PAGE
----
Presentation of ARMAGNAC
Dernière mise à jour : 6 oct.
Cognac Show London, April 22/23 2022
Armagnac is a grape brandy produced primarily from four grape varieties (Ugni Blanc, Folle Blanche, Baco 22A and Colombard), although 10 are permitted. Made in the Gascony region of France to the south of Bordeaux (split into three areas: Bas Armagnac, Tenareze and Haut Armagnac), it is distilled only once and often aged for many decades.
Believed to be the oldest brandy in France, the first written record of Armagnac dates from 1411, meaning it predates Cognac by at least 200 years. Due to the location of the region (away from the coast), it remained a local product until the River Baise was canalised in the 19th century and exportation became easier.
Originally produced in large alembic stills, a local peasant created the Verdier still, patented in 1818. This new type of still allowed more of the flavour to be retained from the original wine, thus increasing complexity and setting it apart from Cognac. The resulting spirit is then aged in oak, normally 400-litre Limousin casks, for at least two years before it can be called Armagnac.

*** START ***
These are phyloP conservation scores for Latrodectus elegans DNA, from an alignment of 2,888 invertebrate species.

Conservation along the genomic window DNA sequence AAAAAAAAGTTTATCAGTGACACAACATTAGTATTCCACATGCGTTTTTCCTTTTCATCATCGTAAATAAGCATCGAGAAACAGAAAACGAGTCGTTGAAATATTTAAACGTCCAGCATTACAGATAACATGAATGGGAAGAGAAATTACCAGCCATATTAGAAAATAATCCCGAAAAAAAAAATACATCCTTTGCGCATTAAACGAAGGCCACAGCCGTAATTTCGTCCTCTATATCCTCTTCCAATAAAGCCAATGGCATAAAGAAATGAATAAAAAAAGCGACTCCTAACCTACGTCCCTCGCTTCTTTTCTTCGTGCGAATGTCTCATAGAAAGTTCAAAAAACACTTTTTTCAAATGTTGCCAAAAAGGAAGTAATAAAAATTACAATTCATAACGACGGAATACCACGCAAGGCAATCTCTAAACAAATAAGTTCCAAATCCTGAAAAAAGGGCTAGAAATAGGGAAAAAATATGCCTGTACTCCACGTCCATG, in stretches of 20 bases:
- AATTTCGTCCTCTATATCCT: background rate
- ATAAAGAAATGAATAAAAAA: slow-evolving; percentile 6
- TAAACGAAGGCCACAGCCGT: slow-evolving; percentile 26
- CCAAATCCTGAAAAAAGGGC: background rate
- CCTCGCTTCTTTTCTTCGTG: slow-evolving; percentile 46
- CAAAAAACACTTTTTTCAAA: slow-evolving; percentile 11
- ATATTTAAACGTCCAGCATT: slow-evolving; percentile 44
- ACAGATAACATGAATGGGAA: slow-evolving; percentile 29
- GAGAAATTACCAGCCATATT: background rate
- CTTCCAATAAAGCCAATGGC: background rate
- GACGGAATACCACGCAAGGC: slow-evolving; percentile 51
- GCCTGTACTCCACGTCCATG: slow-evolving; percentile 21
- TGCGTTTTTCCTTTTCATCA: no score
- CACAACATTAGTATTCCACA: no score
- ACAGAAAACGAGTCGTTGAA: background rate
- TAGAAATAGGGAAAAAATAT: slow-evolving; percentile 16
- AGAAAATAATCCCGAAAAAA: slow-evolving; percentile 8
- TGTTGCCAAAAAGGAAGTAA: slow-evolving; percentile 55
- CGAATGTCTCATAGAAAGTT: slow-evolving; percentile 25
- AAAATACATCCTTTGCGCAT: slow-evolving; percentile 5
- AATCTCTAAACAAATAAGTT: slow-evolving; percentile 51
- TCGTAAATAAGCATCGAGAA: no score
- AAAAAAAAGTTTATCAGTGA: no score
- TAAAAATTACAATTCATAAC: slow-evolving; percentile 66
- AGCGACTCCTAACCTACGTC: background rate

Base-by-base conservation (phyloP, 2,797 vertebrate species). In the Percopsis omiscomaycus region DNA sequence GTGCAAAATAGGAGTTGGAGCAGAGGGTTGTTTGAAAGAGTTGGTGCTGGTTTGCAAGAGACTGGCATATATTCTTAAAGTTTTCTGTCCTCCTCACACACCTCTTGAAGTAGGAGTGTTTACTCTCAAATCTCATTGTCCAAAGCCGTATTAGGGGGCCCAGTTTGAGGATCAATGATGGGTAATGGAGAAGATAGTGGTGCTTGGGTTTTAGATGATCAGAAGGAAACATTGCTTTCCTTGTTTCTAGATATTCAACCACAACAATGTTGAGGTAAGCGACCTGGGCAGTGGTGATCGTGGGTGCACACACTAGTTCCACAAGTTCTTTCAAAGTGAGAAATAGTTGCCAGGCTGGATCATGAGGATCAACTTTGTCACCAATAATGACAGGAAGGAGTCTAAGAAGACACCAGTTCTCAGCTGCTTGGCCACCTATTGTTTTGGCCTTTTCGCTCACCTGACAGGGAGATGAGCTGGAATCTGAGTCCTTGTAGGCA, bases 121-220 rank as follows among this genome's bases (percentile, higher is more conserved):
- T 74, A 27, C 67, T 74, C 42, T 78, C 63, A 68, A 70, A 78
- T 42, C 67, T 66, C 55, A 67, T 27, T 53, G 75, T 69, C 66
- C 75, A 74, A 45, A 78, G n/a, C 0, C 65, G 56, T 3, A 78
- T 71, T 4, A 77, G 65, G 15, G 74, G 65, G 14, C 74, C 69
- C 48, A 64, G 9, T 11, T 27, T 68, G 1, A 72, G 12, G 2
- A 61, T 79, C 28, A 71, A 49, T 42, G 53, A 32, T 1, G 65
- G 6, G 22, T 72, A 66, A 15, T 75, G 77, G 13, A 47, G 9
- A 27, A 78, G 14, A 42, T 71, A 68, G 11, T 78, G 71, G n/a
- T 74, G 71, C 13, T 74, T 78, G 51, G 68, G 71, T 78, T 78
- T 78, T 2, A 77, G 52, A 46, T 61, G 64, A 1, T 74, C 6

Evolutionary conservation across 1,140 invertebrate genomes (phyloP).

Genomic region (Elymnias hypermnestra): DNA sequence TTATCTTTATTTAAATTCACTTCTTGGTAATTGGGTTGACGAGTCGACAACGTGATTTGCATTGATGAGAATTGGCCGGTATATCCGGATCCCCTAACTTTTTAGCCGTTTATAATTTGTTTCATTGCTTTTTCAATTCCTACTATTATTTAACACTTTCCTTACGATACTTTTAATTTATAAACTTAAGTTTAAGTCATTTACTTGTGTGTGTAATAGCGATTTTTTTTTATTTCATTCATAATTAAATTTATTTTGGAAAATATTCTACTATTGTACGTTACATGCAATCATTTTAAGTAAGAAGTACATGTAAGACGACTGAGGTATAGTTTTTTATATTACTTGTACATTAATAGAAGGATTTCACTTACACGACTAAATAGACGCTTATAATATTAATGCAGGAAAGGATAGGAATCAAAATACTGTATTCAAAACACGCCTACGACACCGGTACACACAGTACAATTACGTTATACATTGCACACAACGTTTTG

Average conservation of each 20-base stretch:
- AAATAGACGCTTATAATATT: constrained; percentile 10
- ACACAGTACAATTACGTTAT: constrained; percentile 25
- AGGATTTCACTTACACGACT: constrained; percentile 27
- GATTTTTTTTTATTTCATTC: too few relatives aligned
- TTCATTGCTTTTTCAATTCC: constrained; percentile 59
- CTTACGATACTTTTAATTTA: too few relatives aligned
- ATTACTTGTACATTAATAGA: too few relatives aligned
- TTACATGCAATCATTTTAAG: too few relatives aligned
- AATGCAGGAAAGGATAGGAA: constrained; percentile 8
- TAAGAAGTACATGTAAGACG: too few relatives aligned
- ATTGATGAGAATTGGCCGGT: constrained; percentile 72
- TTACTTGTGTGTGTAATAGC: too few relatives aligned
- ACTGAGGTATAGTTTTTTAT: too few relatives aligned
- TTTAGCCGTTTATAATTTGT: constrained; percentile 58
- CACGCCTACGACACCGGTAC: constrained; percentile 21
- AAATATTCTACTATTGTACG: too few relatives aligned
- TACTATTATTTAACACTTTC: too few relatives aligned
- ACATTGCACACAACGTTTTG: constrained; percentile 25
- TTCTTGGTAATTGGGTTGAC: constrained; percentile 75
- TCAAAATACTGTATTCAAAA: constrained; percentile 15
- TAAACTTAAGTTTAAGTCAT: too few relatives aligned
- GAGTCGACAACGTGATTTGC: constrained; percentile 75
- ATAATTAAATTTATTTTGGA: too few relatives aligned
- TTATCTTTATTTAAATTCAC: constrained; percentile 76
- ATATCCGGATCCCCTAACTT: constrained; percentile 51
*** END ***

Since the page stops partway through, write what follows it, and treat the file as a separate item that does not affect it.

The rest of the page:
Armagnac can be divided into two main categories: vintage and non-vintage. Vintage Armagnacs are distilled from grapes grown in a single year, with the date displayed on the bottle. Non-vintage Armagnacs can either be labelled by age, where the number of years quoted relates to the youngest component of the blend or by category: VS (minimum two years in wood), VSOP (at least four years), XO (more than six years) or Hors d’Age (10 years plus). #domainedesperance#armagnac#armagnacs#armagnaclover#cognacshow2022